Dear 100 Hour Board,
Not that I'm on either end of this issue, but it'd be good to know what to do when/if this comes up.
Do you think that it is necessary to ask your future father-in-law's permission to marry his daughter (your girlfriend)? Should you ask before or after proposing to your girlfriend?
On the other end of this, what would you talk to your future son-in-law about if he asked your permission to marry your daughter?
-The Tropeical Meme
A few of us weighed in on this in Board Question #53311. In my mind, it's not about permission, it's about politely letting him know of your intentions with the understanding that ultimately, it's not really up to him at all.
- Rating Pending (who will probably make some jokes about the amount of my daughter's dowry with my future son-in-law before telling him that he gets nothing but the pleasure of her company)
As for a more current writer's take, here's mine. I didn't ask my father-in-law's permission to marry his daughter. About a week after we got engaged, we came home to visit our respective families (both live in the same city, actually). I spent plenty of time with her family and got to know them, but I never felt that I would need to secure anyone's permission. This is hardly a day and age in which a couple wouldn't get married because a parent disapproved. (In fact, a parent's disapproval might make some couples more likely to get married.)
My feelings on the subject might best be summarized Pride and Prejudice-style:
BINGLEY: Then... I have your blessing?
DARCY: [amused] Do you need my blessing?
BINGLEY: No. But I should like to know I have it all the same.
I don't think you need to have her parents' approval or blessing in order to get married. But it's nice to know they like you, and I'm sure they'd like to know that you're going to be good to their daughter. That's something I'd like to know about the suitors for my still-not-even-a-twinkling-in-my-eye daughters.
It's fairly standard nowadays to propose first and then ask the father for the girl's hand as a formality. In my own opinion, calling up a girl's father before you've squared things with the girl seems quite risky. If you're considering marriage, she ought to know about it. That way you're sure of her answer and she can advise you about whether or not to do things formally. Very few people bother with it anymore, but when my first sister got engaged her fiancé called my dad to declare his intentions and ask his permission. Instead of just giving him the go-ahead as was expected, my dad informed my future brother-in-law that he'd like him to provide some references. You heard me; references.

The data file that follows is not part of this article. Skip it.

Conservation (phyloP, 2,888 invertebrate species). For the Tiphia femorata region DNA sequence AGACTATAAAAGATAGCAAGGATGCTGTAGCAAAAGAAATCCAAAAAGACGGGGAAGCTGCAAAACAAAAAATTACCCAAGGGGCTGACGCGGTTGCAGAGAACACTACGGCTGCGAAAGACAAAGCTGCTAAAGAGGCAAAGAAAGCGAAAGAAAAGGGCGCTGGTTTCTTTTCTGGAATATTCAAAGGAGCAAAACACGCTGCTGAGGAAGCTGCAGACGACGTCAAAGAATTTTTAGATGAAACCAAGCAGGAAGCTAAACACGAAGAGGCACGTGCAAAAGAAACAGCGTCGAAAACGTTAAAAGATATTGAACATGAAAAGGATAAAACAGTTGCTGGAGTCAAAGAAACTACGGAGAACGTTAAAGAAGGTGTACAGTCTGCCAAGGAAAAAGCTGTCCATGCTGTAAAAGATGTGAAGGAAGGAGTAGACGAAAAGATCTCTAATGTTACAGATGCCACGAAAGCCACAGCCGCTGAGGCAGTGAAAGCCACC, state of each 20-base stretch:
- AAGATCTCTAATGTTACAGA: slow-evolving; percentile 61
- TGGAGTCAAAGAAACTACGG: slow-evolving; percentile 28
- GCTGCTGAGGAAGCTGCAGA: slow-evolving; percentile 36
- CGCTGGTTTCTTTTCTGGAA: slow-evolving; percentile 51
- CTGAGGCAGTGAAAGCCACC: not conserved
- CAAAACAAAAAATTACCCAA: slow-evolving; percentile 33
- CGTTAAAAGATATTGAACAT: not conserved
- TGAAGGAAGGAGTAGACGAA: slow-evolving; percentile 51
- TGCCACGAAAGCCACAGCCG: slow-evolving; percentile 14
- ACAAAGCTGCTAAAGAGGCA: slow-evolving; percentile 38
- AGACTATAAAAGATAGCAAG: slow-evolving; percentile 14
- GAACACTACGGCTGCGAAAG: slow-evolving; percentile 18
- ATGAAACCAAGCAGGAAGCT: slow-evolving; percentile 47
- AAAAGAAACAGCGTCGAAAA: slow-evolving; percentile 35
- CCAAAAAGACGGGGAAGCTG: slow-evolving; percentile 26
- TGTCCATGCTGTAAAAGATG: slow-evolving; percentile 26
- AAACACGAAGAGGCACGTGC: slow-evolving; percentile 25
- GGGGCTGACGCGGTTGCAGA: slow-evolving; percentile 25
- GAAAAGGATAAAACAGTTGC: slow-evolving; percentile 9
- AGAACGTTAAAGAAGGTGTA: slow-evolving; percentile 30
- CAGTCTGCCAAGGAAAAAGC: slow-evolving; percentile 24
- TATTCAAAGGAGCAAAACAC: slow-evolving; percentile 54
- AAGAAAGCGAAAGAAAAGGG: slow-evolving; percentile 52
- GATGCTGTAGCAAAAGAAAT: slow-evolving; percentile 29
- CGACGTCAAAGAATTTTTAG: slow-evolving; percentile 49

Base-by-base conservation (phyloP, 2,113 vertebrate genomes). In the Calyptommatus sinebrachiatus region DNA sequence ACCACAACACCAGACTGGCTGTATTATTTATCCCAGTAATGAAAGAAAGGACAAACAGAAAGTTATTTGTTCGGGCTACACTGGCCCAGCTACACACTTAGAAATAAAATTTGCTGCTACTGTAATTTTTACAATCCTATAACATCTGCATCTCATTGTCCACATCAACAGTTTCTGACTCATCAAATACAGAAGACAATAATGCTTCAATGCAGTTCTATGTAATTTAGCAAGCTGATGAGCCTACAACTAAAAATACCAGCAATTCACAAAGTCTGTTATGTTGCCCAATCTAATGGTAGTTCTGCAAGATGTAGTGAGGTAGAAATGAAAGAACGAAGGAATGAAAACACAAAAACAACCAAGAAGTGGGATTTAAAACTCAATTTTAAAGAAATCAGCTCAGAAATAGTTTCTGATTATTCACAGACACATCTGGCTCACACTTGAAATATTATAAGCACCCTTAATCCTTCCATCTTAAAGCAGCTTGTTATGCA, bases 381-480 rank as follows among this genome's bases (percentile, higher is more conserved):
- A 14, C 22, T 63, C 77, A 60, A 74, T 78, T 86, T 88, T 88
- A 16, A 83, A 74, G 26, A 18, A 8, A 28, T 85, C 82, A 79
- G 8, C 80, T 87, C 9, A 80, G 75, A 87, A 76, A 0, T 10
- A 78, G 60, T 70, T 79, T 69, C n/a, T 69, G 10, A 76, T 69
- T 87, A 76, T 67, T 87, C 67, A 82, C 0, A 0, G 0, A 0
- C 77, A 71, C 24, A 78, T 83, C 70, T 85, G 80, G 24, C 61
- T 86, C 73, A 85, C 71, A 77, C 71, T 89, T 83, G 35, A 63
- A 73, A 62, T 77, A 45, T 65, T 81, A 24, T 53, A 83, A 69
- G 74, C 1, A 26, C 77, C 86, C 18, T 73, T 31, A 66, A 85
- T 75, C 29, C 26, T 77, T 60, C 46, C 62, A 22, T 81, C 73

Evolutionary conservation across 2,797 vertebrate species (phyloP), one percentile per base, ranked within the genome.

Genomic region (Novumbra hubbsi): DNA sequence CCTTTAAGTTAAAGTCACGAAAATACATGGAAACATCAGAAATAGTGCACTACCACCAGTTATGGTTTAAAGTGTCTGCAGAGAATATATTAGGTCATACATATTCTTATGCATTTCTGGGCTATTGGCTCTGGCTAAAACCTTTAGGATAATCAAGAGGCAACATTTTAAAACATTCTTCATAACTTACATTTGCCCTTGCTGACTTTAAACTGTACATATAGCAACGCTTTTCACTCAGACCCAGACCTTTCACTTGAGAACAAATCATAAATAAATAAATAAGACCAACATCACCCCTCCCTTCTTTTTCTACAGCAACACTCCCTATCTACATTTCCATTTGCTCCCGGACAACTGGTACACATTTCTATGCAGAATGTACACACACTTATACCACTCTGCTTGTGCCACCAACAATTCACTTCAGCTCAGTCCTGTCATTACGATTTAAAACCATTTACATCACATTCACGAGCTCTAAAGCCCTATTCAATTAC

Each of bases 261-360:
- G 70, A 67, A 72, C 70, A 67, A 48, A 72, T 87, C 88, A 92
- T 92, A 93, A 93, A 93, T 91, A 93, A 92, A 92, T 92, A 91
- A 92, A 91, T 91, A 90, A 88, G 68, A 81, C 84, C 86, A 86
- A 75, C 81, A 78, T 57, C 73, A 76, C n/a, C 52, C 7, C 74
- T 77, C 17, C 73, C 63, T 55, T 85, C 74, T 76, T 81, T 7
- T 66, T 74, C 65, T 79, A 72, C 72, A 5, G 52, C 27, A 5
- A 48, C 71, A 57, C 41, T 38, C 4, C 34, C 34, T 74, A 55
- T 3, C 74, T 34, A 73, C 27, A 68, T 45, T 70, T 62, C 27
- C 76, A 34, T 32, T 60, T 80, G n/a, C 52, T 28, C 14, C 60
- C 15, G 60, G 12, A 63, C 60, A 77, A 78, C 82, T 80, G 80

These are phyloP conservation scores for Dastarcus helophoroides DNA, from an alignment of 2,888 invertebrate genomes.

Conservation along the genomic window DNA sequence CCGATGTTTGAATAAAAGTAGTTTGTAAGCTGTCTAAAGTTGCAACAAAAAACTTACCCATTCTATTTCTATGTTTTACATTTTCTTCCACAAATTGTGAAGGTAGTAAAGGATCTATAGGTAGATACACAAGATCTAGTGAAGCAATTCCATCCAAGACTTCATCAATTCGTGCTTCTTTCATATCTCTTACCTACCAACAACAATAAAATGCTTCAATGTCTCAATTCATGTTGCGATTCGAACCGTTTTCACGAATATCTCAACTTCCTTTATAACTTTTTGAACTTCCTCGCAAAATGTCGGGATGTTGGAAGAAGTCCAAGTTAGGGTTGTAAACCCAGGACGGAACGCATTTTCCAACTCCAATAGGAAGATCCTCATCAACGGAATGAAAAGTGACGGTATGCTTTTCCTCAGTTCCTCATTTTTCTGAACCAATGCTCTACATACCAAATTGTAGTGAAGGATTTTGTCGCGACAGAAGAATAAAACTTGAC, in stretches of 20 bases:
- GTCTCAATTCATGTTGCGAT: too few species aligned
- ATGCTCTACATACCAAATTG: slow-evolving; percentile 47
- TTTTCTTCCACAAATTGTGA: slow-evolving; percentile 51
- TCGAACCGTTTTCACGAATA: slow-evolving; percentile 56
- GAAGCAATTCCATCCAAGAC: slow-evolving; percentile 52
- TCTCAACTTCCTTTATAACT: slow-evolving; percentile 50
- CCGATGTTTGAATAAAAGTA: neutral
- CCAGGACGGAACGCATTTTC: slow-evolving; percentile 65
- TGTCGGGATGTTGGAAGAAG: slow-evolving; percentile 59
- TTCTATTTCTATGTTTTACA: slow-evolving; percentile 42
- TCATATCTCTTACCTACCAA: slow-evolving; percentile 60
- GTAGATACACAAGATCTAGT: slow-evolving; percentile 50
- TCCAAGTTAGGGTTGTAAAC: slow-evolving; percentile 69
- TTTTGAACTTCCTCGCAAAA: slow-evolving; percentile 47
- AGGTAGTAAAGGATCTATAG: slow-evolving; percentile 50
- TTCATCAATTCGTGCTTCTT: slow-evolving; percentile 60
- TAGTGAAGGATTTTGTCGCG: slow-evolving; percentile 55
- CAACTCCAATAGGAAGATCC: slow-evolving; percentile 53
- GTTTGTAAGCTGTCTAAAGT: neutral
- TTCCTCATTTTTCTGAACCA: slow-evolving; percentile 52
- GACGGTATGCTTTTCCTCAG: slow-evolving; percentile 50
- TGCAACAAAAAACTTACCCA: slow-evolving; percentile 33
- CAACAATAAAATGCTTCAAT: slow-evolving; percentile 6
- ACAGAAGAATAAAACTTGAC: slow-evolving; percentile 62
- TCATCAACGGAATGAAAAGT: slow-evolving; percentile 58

A week later we got a packet in the mail full of letters from mission presidents, employers, and bishops, all informing us that my sister's intended was the most upstanding young man they'd ever met. After that my dad gave his permission, and he went through the same exact routine when my second sister got engaged. In both cases my dad hadn't met the man in question and wanted some assurances. By the time I got married, my dad really didn't care anymore about grilling future sons-in-law, so my husband was able to slip under the radar.
As for my own daughters getting married, I believe it's a parent's right to inquire about a suitor's maturity, state of finances, education, family, and standing in the Church.
I did not and would not ask for permission from a girl's parents. However, I did call them to inform them--both of them, not just her father--before the proposal and to ask for their approval (which, in my definition, means that they can agree but their disapproval has no real effect). Stargirl and I had already discussed marriage ourselves and didn't feel like we needed anyone's permission, but it was nice to know they approved of the idea. Luckily, they did, and I didn't have to tell anyone off or defy their wishes. But I would have if it came to it.
Perhaps it is an individual matter; Stargirl's parents are pretty serious about etiquette, and she made it known beforehand that she would prefer that I spoke to them. It might be best to figure out what the future girl of your dreams thinks about the matter.
In my personal case, there were some questions about future plans for work and school, a bit of advice, and an expression of their support and love for both of us. It was overall a good experience, and one that I feel contributed to my relationship with them. So, I'd probably follow suit if the need ever arises for me.
Dear Tropical Meme,
Perhaps the best person to ask would be a father of a young woman of age, which I am not. However, I can give you my opinion for what it's worth.
I don't think it's necessary to ask for permission from the bride-to-be's parents. I do think that it's nice and respectful to ask for a blessing, and I also think that it's best to ask both parents (if applicable) instead of just the father; asking for a father's permission to marry his daughter could be considered antiquated and a little sexist.